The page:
A Vaccine Against Cat Allergy, Soon


It is often enough for many people to sit on a bed where there was a cat, to suffer form reactions of cat allergy (runny nose and itchy eyes). Anyone with a cat allergy will know how annoying it may be, especially when you like cats or all your friends seem to have one.

But this embarrassment could soon be part of the past. Scientists at the University Hospital in Zurich, Switzerland, claim to have invented a “vaccine” for cats that would end the misery of their owner, according to the Daily Mail, called HypoCat.

Cat Allergy


Cat allergy is caused by a protein called Fel-d1, found mainly in the fur of animals. The protein is attached to tiny particles of dry skin that fall from cats and onto their environment. When these particles enter a person’s airways, they can make your immune system believe that it is under attack and trigger a spurt of histamine.

It is this reaction, rather than the protein itself, that gives the unpleasant symptoms to people suffering from cat allergy. According to the charity ‘Allergy UK’, half of children with asthma have an allergy to the cat and are forced to use anti-histamine tablets or inhalers to relieve their symptoms. In the general population, it is thought that one in ten people are allergic to cats.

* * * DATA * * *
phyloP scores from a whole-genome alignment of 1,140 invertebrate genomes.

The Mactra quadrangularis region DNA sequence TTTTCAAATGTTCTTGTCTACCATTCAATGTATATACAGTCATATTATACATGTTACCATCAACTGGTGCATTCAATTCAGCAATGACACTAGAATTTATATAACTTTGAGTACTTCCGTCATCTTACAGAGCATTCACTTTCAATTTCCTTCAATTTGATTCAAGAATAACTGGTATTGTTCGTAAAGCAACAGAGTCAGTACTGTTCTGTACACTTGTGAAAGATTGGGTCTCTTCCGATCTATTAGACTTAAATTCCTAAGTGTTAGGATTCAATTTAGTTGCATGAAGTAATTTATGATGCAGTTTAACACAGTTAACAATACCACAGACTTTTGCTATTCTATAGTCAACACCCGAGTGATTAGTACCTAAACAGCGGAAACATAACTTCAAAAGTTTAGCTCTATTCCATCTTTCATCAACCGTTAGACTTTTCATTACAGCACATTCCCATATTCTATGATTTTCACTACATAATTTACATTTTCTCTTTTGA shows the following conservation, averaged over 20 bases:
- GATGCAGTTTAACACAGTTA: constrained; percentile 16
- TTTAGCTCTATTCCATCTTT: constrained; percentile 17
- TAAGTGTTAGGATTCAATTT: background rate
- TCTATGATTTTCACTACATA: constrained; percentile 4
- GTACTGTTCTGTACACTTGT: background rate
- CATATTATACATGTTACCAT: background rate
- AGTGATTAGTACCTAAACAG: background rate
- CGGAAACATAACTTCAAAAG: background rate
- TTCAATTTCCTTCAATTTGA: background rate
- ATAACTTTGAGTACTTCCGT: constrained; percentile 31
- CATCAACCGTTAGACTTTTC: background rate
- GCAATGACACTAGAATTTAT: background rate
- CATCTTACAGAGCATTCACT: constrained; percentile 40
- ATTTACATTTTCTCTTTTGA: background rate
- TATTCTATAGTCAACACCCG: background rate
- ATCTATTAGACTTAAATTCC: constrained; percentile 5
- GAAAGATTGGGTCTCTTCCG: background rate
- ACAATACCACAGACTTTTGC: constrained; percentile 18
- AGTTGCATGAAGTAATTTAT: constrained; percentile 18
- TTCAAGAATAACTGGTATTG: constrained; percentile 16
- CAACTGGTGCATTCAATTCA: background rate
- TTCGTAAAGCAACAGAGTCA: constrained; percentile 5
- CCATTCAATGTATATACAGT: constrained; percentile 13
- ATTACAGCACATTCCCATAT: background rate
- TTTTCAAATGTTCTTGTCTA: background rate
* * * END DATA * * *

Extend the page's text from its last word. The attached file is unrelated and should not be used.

But they may not be required to take pills. A study published in the Journal of Allergy and Clinical Immunology by researchers at the University Hospital in Zurich, Switzerland, states that they have produced a “vaccine” for cats, which will reduce the amount of protein Fel d1 produced by cats.

The researchers said the 54 cats that received an injection of their HypoCat vaccine, produced antibodies that could destroy the protein, which was uncomfortable for many of us. The team hopes that the injection, which could be available in three years, will reduce the number of cats left in shelters after family members have developed cat allergy.

The researchers said:

“Humans and animals could benefit from this treatment. Allergic cat owners would reduce their risk of developing chronic diseases such as asthma.”

“Their cats could stay in the households and not need to be abandoned in animal shelters.”

The researchers say that HypoCat vaccine is safe, and that the cats they tested it on suffered no ill-effects.

“The vaccine was well tolerated and had no obvious toxic effect,” they concluded.